The frenzy of 2009 culminated at the climate summit in Copenhagen, Denmark, where, instead of developing a new global treaty as many hoped, Obama, Chinese Premier Wen Jiabao and a handful of other world leaders worked through the night to cut a deal.
Through the eyes of many American analysts, the Copenhagen Accord that emerged that night -- recording emissions pledges of every major emitter -- was a success for which the U.S. negotiating team and Obama himself deserve credit.
"I don't think China would have inscribed anything on mitigation if not for the personal intervention of the president," said Joe Aldy, an assistant professor of public policy at the Harvard Kennedy School and a longtime White House aide who served as special assistant to the president for energy during Copenhagen.
Others agreed that the United States deserves credit for heralding a new era in getting other major emitters to pledge carbon cuts, though some also noted that countries were headed in that direction. One European diplomat conceded, "I don't think the E.U. alone would have been able to pull that off." And a former major emerging nation negotiator whose country made a Copenhagen pledge said, "It certainly helped to have U.S. pressure."
Said Andrew Light, a senior fellow at the Center for American Progress, "They basically got the world to create what I think is a very good Plan B in the short term when it was clear that we weren't going to get a new Kyoto-style agreement out of Copenhagen."
'They acted just like Bush'
For many developing nations, though, Obama's failure in Copenhagen to deliver a treaty with a top-down target aimed at averting catastrophic warming to which all nations would be legally bound remains a bitter pill. Ensuing years, in which the United States made heavy demands on developing countries but made no move to show how it planned to meet its own target, rankled even more.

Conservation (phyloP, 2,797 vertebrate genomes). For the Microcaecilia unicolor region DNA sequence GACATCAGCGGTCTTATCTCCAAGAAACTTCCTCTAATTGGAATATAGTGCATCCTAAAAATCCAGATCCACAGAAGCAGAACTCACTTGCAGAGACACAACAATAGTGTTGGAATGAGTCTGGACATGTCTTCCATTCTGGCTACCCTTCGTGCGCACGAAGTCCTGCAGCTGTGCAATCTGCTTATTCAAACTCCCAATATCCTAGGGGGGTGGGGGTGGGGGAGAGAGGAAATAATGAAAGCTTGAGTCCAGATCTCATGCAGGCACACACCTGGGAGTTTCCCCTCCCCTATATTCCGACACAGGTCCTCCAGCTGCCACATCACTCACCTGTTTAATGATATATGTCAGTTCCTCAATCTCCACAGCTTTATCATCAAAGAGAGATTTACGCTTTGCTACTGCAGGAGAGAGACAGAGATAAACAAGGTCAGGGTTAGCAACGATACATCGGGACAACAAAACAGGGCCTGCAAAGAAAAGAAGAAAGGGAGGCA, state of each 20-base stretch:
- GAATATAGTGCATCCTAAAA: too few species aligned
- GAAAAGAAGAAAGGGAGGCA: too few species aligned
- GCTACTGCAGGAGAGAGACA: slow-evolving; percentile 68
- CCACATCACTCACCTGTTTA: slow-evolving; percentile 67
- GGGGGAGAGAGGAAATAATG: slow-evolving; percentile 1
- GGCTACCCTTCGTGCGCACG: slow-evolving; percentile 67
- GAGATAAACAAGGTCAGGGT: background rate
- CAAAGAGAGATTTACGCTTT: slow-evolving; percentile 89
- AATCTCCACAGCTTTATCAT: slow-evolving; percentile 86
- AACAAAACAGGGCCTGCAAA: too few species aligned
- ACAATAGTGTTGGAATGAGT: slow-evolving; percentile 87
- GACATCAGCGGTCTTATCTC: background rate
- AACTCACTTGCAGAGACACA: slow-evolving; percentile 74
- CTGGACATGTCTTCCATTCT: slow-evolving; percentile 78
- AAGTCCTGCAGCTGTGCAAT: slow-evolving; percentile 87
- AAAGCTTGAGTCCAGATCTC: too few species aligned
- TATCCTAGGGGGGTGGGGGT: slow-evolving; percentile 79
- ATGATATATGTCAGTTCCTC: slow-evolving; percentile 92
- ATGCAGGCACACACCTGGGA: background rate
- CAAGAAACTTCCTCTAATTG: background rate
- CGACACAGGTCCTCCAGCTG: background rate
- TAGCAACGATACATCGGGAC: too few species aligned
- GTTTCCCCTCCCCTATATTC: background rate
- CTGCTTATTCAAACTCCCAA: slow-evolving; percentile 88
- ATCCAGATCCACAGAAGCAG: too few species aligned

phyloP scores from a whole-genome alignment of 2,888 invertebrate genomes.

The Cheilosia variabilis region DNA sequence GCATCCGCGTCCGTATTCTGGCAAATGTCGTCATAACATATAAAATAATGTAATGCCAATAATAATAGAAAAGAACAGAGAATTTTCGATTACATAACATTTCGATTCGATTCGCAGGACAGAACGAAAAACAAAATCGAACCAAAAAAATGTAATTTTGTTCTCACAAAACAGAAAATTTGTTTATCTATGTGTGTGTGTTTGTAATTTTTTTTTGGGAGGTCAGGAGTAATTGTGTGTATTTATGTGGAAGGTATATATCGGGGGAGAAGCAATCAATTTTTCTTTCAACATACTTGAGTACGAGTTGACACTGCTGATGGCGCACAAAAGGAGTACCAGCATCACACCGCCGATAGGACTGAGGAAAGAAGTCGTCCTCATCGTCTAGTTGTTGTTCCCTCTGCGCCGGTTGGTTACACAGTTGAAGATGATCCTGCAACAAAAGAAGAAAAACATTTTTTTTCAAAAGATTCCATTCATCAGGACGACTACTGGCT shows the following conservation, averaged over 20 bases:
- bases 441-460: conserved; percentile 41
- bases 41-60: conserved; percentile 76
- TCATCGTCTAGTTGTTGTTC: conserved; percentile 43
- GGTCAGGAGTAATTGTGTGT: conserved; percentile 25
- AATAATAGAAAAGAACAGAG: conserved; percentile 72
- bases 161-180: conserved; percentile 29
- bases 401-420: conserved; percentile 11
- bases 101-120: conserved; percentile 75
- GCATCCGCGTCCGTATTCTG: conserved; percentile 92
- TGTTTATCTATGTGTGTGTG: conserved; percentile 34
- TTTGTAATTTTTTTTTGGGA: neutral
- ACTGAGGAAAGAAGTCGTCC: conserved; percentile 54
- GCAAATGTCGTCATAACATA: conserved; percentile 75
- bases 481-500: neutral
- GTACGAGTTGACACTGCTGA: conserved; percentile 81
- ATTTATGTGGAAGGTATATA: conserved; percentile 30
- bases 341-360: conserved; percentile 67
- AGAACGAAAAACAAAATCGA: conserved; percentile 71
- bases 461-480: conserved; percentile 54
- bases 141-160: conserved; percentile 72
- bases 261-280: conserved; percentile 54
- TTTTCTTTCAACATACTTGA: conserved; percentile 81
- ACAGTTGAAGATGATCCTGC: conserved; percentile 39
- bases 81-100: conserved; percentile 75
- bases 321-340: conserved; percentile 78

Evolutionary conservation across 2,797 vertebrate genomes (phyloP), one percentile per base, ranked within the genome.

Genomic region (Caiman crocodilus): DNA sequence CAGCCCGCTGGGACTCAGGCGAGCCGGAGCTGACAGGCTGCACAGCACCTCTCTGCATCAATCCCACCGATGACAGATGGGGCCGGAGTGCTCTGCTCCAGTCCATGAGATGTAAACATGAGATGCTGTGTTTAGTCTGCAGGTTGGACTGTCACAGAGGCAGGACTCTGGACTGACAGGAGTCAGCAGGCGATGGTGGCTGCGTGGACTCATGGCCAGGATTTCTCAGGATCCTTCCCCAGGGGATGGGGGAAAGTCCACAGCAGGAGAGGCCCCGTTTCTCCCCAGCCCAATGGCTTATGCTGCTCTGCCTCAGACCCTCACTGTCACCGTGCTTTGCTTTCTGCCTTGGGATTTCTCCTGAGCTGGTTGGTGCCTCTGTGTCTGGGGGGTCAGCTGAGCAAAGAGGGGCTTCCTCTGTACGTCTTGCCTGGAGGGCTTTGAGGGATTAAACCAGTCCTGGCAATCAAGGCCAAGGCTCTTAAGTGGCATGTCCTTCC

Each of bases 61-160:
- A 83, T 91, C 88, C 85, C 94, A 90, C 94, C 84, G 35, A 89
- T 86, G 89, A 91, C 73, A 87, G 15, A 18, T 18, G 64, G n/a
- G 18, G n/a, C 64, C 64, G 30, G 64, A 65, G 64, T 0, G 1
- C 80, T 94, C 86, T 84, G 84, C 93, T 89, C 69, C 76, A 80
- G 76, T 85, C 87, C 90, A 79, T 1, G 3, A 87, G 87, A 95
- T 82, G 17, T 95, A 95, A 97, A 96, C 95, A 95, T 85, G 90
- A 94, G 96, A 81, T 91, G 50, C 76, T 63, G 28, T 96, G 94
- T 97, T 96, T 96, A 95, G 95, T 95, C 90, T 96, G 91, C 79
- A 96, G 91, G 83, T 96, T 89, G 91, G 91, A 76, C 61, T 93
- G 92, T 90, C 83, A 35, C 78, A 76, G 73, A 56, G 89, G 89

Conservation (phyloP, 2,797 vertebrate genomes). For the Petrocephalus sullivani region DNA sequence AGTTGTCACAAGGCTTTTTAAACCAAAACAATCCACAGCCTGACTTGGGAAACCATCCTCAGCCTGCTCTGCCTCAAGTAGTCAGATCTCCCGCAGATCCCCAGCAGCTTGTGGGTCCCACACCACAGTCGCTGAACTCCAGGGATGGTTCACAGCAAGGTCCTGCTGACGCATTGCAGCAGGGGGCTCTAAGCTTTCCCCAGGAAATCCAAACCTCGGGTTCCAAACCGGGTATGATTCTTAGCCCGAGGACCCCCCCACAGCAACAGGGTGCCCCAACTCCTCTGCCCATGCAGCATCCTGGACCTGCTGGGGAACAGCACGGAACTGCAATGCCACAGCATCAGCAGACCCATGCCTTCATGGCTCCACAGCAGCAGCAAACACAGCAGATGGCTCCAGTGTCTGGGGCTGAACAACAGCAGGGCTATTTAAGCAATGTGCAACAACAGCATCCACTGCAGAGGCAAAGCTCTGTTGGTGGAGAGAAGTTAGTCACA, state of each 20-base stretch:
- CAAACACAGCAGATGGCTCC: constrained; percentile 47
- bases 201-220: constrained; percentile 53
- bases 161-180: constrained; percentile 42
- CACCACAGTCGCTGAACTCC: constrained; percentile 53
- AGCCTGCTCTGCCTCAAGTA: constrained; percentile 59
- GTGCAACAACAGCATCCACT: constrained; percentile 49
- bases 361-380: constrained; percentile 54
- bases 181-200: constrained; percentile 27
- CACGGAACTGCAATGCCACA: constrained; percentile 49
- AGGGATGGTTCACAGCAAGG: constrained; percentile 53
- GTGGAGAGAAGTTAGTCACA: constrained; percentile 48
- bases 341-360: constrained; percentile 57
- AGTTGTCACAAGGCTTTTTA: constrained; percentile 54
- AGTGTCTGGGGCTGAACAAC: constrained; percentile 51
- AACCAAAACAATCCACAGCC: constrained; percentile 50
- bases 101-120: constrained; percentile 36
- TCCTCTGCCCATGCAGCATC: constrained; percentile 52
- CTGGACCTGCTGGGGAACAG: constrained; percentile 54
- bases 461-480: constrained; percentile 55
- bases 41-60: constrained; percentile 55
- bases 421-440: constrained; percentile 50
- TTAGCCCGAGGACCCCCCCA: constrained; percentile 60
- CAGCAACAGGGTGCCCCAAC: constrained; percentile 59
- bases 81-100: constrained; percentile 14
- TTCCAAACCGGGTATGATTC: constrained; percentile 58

"I started out extremely hopeful that Obama would make a big change, and until the last minute in Copenhagen, I was expecting him to come up with something brilliant. But I was very, very disappointed. And since then, I've seen the Obama administration retrench," said Saleem Huq, a senior fellow at the U.K.-based International Institute for Environment and Development.
"In some ways it's almost as bad, if not worse, than the Bush administration, in the sense that the Obama people get it," Huq said, noting several scientists in the administration. "We all think of Obama and the Democrats as the good guys, but in the negotiations, they acted just like Bush. The only difference was that it was harder to criticize them than it was to criticize Bush."
The "no different from Bush" assessment doesn't just come from across the ocean. One former U.S. climate negotiator made similar, albeit kinder comparisons, insisting that unlike Bush, the Obama team sincerely cares about climate change and has been far more inclusive internationally. Still, the diplomat said, "The irony is that it doesn't actually translate into significant differences in policy."
Others bristle at the comparison. They point to the 54.5 mpg fuel efficiency standards, billions of dollars in stimulus spending toward renewable energy and pending EPA rules addressing climate change and industrial pollution. At the multilateral level, American activists defend the administration as successfully finding an imperfect but robust way to curb carbon under the weight of knowing Congress had rejected before and would reject again any treaty that did not put China on an equal footing to the United States.
"If you compare this to the Bush administration and even to the Clinton administration, what they've done is way more proactive in the international negotiating scene," said Jake Schmidt, international policy director for the Natural Resources Defense Fund.